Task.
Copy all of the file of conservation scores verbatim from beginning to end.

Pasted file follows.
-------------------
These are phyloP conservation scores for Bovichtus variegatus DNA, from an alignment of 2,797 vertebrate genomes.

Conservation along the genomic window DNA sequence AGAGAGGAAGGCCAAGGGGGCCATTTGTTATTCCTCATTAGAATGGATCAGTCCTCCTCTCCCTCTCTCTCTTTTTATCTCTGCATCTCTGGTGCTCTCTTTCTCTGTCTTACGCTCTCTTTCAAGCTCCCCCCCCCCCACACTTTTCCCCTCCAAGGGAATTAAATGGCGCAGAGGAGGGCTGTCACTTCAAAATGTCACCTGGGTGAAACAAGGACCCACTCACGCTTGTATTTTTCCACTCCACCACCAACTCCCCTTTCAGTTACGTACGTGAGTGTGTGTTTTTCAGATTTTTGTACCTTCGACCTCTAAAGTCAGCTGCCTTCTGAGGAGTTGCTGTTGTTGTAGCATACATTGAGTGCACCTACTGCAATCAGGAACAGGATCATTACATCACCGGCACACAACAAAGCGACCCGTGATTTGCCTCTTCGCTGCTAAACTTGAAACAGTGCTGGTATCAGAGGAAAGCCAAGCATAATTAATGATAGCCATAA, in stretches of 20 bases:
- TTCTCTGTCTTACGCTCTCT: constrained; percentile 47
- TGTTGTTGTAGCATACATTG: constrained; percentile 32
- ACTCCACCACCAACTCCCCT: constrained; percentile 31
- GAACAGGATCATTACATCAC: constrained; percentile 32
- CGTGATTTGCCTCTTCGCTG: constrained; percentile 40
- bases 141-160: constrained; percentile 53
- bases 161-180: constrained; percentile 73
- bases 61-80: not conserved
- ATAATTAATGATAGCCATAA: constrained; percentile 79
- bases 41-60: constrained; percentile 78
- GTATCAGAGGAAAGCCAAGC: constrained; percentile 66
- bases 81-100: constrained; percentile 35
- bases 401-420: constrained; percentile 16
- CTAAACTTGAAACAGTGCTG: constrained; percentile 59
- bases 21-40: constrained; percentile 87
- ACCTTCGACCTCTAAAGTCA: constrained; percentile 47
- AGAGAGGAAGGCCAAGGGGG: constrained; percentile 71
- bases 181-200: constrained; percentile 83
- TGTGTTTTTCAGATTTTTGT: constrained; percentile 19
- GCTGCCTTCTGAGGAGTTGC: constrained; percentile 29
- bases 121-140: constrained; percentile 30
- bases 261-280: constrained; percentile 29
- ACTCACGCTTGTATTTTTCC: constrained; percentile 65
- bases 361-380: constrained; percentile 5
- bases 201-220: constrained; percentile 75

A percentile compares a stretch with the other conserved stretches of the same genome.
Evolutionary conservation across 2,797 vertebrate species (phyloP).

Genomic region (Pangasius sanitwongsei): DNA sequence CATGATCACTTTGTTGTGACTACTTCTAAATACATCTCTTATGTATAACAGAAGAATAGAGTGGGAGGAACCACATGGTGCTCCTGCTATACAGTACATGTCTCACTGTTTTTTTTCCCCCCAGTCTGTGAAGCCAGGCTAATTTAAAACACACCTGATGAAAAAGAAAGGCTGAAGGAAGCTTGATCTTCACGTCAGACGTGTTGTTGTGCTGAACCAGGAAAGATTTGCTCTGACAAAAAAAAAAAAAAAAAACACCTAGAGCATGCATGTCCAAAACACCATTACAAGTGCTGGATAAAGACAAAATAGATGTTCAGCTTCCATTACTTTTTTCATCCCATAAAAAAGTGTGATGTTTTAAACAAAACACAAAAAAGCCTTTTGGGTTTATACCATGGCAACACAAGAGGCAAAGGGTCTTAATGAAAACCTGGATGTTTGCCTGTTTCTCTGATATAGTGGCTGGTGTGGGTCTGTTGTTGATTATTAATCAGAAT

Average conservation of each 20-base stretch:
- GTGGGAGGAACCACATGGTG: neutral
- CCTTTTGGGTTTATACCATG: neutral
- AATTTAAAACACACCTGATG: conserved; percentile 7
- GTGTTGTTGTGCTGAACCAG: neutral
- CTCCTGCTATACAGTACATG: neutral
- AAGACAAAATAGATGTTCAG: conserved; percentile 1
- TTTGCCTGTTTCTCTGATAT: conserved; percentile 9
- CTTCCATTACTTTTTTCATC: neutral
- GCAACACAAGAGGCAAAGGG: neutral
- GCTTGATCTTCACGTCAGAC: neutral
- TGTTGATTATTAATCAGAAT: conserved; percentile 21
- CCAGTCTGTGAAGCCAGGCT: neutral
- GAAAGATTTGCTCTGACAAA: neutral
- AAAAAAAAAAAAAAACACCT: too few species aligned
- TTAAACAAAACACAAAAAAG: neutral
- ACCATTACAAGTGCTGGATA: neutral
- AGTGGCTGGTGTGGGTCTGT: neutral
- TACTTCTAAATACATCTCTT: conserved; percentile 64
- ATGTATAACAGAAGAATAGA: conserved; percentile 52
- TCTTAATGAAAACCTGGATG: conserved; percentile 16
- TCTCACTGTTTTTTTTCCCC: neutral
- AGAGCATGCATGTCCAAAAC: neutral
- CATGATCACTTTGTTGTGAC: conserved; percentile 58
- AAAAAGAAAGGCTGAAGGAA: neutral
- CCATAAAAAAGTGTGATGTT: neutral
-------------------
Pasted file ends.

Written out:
These are phyloP conservation scores for Bovichtus variegatus DNA, from an alignment of 2,797 vertebrate genomes.

Conservation along the genomic window DNA sequence AGAGAGGAAGGCCAAGGGGGCCATTTGTTATTCCTCATTAGAATGGATCAGTCCTCCTCTCCCTCTCTCTCTTTTTATCTCTGCATCTCTGGTGCTCTCTTTCTCTGTCTTACGCTCTCTTTCAAGCTCCCCCCCCCCCACACTTTTCCCCTCCAAGGGAATTAAATGGCGCAGAGGAGGGCTGTCACTTCAAAATGTCACCTGGGTGAAACAAGGACCCACTCACGCTTGTATTTTTCCACTCCACCACCAACTCCCCTTTCAGTTACGTACGTGAGTGTGTGTTTTTCAGATTTTTGTACCTTCGACCTCTAAAGTCAGCTGCCTTCTGAGGAGTTGCTGTTGTTGTAGCATACATTGAGTGCACCTACTGCAATCAGGAACAGGATCATTACATCACCGGCACACAACAAAGCGACCCGTGATTTGCCTCTTCGCTGCTAAACTTGAAACAGTGCTGGTATCAGAGGAAAGCCAAGCATAATTAATGATAGCCATAA, in stretches of 20 bases:
- TTCTCTGTCTTACGCTCTCT: constrained; percentile 47
- TGTTGTTGTAGCATACATTG: constrained; percentile 32
- ACTCCACCACCAACTCCCCT: constrained; percentile 31
- GAACAGGATCATTACATCAC: constrained; percentile 32
- CGTGATTTGCCTCTTCGCTG: constrained; percentile 40
- bases 141-160: constrained; percentile 53
- bases 161-180: constrained; percentile 73
- bases 61-80: not conserved
- ATAATTAATGATAGCCATAA: constrained; percentile 79
- bases 41-60: constrained; percentile 78
- GTATCAGAGGAAAGCCAAGC: constrained; percentile 66
- bases 81-100: constrained; percentile 35
- bases 401-420: constrained; percentile 16
- CTAAACTTGAAACAGTGCTG: constrained; percentile 59
- bases 21-40: constrained; percentile 87
- ACCTTCGACCTCTAAAGTCA: constrained; percentile 47
- AGAGAGGAAGGCCAAGGGGG: constrained; percentile 71
- bases 181-200: constrained; percentile 83
- TGTGTTTTTCAGATTTTTGT: constrained; percentile 19
- GCTGCCTTCTGAGGAGTTGC: constrained; percentile 29
- bases 121-140: constrained; percentile 30
- bases 261-280: constrained; percentile 29
- ACTCACGCTTGTATTTTTCC: constrained; percentile 65
- bases 361-380: constrained; percentile 5
- bases 201-220: constrained; percentile 75

A percentile compares a stretch with the other conserved stretches of the same genome.
Evolutionary conservation across 2,797 vertebrate species (phyloP).

Genomic region (Pangasius sanitwongsei): DNA sequence CATGATCACTTTGTTGTGACTACTTCTAAATACATCTCTTATGTATAACAGAAGAATAGAGTGGGAGGAACCACATGGTGCTCCTGCTATACAGTACATGTCTCACTGTTTTTTTTCCCCCCAGTCTGTGAAGCCAGGCTAATTTAAAACACACCTGATGAAAAAGAAAGGCTGAAGGAAGCTTGATCTTCACGTCAGACGTGTTGTTGTGCTGAACCAGGAAAGATTTGCTCTGACAAAAAAAAAAAAAAAAAACACCTAGAGCATGCATGTCCAAAACACCATTACAAGTGCTGGATAAAGACAAAATAGATGTTCAGCTTCCATTACTTTTTTCATCCCATAAAAAAGTGTGATGTTTTAAACAAAACACAAAAAAGCCTTTTGGGTTTATACCATGGCAACACAAGAGGCAAAGGGTCTTAATGAAAACCTGGATGTTTGCCTGTTTCTCTGATATAGTGGCTGGTGTGGGTCTGTTGTTGATTATTAATCAGAAT

Average conservation of each 20-base stretch:
- GTGGGAGGAACCACATGGTG: neutral
- CCTTTTGGGTTTATACCATG: neutral
- AATTTAAAACACACCTGATG: conserved; percentile 7
- GTGTTGTTGTGCTGAACCAG: neutral
- CTCCTGCTATACAGTACATG: neutral
- AAGACAAAATAGATGTTCAG: conserved; percentile 1
- TTTGCCTGTTTCTCTGATAT: conserved; percentile 9
- CTTCCATTACTTTTTTCATC: neutral
- GCAACACAAGAGGCAAAGGG: neutral
- GCTTGATCTTCACGTCAGAC: neutral
- TGTTGATTATTAATCAGAAT: conserved; percentile 21
- CCAGTCTGTGAAGCCAGGCT: neutral
- GAAAGATTTGCTCTGACAAA: neutral
- AAAAAAAAAAAAAAACACCT: too few species aligned
- TTAAACAAAACACAAAAAAG: neutral
- ACCATTACAAGTGCTGGATA: neutral
- AGTGGCTGGTGTGGGTCTGT: neutral
- TACTTCTAAATACATCTCTT: conserved; percentile 64
- ATGTATAACAGAAGAATAGA: conserved; percentile 52
- TCTTAATGAAAACCTGGATG: conserved; percentile 16
- TCTCACTGTTTTTTTTCCCC: neutral
- AGAGCATGCATGTCCAAAAC: neutral
- CATGATCACTTTGTTGTGAC: conserved; percentile 58
- AAAAAGAAAGGCTGAAGGAA: neutral
- CCATAAAAAAGTGTGATGTT: neutral